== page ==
Hydrants are typically reserved for the fire bureau to tap, but the Portland Water Bureau also issues temporary and annual permits to contractors/developers in need of on-site water. There are actually many hydrant uses: mixing cement, landscaping, pressure washing, drilling. There are also many community events that require our hydrants, like Art In the Pearl, Sand in the City, The Portland Marathon, and Portland’s many beer festivals.

Just a few years ago permit applicants were required to head downtown to submit applications and the cross the river to Interstate’s Meter Shop to be issued equipment. These permits were previously processed among all other permits by our Development Services staff. In 2008, in an effort to streamline the process, the bureau moved the Hydrant Permit Program to Interstate and dedicated a staff member to oversee the process. 

Since Jack Finders became the bureau’s “hydrant guy,” he’s processed an average of 162 temporary permits and 42 annual permits over the past four years. Since Jack moved the program across the river to Interstate in 2008, he’s brought in $1 million in hydrant permit fees.Permit holders are encouraged to pay by credit card now, which cuts down on financial red tape. We’ve also increased the non-compliance fee from $1260 to $5,000 (after a single warning), which has reduced the number of infractions.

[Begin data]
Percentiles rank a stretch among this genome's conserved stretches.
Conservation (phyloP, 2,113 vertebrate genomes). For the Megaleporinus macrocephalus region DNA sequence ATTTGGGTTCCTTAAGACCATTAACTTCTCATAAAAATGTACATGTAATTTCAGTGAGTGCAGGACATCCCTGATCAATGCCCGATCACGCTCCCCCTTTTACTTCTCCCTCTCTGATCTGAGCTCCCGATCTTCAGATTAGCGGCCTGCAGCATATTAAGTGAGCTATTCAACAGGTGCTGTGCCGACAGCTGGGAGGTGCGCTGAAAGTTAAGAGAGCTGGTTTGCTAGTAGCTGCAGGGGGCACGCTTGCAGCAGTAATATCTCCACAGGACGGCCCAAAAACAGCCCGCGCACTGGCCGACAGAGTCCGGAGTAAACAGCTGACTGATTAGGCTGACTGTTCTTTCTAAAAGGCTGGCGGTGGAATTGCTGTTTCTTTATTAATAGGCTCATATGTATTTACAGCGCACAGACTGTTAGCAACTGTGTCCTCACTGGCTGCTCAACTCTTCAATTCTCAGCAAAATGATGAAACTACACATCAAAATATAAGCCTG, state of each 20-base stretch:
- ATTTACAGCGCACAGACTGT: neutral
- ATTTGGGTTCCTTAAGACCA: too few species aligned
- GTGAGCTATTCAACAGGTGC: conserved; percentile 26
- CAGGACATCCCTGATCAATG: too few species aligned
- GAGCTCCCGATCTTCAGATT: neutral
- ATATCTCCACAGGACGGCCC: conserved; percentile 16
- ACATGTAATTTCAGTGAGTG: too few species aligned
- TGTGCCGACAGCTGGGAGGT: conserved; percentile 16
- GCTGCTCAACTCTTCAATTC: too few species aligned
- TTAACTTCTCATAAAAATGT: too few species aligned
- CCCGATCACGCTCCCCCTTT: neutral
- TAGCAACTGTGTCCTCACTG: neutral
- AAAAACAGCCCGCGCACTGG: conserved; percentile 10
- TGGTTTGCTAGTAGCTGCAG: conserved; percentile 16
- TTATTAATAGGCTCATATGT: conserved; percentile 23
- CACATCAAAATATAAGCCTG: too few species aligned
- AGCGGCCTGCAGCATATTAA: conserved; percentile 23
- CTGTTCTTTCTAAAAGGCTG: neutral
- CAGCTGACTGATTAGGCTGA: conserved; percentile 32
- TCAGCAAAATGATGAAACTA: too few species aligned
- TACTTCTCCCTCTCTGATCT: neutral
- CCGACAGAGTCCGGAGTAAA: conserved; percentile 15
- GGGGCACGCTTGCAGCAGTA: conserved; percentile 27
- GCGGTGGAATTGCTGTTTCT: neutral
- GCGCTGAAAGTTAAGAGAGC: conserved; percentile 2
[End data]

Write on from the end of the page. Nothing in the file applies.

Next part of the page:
Beyond financial and process improvements, having a point person to coordinate the hydrant permits has helped reduce the number of dirty water calls. We used to have a lot more calls due to improper hydrant use, especially on small mains. Jack works to educate hydrant users about how to properly hook up a hydrant and use equipment properly. He examines hydrants in advance of issuing the permit to make sure it will work for the given use. He reminds people that our primary goal is compliance, in order to protect the water system. He checks in on permit holders about once a week, and although he is very friendly, permit holders know he means business.